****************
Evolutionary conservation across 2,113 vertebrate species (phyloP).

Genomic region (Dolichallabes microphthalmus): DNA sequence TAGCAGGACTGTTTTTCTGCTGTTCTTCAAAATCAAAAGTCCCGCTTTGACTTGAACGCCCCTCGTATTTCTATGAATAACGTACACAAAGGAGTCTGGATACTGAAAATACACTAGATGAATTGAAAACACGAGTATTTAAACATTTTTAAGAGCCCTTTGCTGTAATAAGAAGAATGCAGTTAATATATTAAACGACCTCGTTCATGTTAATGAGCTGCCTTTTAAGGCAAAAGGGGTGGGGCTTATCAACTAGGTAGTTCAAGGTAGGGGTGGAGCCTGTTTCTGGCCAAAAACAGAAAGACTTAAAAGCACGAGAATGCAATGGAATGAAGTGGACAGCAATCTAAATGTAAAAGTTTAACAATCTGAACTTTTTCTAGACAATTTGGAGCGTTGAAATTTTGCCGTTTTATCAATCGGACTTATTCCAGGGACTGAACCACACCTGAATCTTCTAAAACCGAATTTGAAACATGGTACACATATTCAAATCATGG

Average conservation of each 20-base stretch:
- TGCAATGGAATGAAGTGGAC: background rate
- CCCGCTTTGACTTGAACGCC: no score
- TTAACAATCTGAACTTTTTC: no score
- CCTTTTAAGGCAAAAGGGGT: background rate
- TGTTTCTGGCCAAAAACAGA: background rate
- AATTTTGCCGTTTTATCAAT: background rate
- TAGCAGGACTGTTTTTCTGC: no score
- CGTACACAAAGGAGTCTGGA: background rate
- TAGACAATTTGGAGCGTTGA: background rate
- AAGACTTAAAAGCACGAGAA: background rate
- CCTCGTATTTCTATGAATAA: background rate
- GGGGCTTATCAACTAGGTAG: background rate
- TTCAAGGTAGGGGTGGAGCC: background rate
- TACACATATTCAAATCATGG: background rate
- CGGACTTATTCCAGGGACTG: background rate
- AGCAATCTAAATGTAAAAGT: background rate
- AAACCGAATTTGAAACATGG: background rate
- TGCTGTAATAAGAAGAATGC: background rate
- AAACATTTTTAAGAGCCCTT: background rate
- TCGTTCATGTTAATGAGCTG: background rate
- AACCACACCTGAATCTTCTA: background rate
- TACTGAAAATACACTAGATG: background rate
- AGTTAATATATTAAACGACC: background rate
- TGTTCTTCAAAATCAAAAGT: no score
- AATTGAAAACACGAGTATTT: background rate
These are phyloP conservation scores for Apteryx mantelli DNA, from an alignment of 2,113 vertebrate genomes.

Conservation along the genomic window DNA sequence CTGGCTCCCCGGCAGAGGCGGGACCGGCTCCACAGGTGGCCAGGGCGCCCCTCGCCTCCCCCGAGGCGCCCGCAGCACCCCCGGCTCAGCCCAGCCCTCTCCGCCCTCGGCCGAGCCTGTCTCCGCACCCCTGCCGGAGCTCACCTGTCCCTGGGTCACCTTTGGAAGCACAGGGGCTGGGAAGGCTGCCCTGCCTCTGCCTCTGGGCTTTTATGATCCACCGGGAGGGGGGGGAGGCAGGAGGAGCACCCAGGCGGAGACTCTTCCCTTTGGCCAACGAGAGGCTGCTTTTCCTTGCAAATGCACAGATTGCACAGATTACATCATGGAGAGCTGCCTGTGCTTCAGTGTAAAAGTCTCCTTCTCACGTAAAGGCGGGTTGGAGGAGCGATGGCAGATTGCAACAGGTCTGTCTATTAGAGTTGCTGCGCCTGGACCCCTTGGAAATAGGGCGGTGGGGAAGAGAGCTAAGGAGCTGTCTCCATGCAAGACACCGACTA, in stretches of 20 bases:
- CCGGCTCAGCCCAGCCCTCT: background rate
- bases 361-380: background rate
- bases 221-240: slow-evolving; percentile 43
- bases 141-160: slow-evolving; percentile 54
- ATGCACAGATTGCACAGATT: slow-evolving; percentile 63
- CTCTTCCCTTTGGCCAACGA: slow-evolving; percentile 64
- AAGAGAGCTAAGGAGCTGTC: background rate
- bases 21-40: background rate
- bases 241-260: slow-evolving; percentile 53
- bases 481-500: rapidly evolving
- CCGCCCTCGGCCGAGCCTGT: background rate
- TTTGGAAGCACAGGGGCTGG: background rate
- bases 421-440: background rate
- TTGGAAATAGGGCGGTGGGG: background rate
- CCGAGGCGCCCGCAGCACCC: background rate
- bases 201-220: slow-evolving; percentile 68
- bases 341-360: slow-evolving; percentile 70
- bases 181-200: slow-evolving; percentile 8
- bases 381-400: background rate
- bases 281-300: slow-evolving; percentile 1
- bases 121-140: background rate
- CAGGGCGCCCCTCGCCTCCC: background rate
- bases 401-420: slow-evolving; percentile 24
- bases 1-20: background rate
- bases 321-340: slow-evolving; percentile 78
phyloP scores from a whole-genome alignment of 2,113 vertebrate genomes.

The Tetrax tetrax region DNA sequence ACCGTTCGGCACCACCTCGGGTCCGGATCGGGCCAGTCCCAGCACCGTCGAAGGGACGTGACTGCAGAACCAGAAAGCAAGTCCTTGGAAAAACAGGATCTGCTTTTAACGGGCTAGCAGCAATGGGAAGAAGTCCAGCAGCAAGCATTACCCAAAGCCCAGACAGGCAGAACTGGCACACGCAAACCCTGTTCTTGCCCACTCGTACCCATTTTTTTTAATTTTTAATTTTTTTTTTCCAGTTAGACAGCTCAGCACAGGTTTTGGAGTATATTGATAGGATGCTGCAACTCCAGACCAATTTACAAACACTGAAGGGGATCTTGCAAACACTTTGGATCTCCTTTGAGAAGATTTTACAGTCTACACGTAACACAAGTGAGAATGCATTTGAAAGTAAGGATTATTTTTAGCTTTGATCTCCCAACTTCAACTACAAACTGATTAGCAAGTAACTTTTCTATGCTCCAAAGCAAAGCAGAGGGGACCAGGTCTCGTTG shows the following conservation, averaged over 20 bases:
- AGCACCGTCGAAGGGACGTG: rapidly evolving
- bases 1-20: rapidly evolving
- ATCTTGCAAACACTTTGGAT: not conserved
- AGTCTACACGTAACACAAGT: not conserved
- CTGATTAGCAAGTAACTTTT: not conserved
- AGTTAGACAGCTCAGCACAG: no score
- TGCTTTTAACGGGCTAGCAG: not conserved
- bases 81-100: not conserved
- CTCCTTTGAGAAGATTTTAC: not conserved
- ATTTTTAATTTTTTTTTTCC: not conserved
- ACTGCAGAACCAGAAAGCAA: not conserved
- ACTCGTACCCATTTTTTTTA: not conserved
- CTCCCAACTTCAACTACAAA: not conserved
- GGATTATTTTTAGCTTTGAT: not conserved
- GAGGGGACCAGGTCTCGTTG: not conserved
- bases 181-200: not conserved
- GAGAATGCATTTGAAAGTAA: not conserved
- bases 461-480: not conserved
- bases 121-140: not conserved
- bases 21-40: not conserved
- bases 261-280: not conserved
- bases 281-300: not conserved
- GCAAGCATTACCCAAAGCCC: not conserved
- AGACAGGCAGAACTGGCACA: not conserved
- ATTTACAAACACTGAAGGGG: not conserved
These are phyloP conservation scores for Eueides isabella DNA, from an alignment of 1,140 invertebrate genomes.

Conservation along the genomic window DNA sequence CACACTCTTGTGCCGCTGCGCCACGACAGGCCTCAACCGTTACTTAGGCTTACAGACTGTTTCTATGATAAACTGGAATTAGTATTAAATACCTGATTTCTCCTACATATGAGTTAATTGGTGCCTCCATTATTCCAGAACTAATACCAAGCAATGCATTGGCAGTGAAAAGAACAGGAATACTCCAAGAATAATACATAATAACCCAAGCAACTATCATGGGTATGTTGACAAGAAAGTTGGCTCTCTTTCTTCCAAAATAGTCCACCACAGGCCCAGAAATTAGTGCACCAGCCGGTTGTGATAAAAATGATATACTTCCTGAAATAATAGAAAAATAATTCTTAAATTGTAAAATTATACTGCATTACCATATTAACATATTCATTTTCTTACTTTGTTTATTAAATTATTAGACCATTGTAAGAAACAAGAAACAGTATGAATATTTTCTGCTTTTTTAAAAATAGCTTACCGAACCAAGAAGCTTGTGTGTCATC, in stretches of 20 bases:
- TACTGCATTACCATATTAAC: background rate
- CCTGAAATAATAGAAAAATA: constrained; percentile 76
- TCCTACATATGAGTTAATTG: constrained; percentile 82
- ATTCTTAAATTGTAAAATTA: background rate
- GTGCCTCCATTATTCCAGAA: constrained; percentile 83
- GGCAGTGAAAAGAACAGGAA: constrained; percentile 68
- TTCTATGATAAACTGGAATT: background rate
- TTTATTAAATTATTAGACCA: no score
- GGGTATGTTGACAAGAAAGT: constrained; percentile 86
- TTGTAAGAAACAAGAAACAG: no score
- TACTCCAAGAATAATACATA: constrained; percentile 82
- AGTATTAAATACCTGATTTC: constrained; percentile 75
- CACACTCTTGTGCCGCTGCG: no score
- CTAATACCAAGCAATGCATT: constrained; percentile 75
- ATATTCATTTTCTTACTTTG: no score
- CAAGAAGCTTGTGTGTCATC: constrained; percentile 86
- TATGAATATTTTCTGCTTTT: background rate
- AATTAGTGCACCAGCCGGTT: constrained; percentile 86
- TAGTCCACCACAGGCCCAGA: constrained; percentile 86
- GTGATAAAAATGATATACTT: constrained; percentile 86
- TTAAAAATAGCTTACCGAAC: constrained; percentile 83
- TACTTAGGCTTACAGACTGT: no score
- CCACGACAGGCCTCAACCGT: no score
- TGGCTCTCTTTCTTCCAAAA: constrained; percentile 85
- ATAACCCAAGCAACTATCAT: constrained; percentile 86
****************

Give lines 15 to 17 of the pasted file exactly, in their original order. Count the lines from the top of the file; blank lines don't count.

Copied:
- GGGGCTTATCAACTAGGTAG: background rate
- TTCAAGGTAGGGGTGGAGCC: background rate
- TACACATATTCAAATCATGG: background rate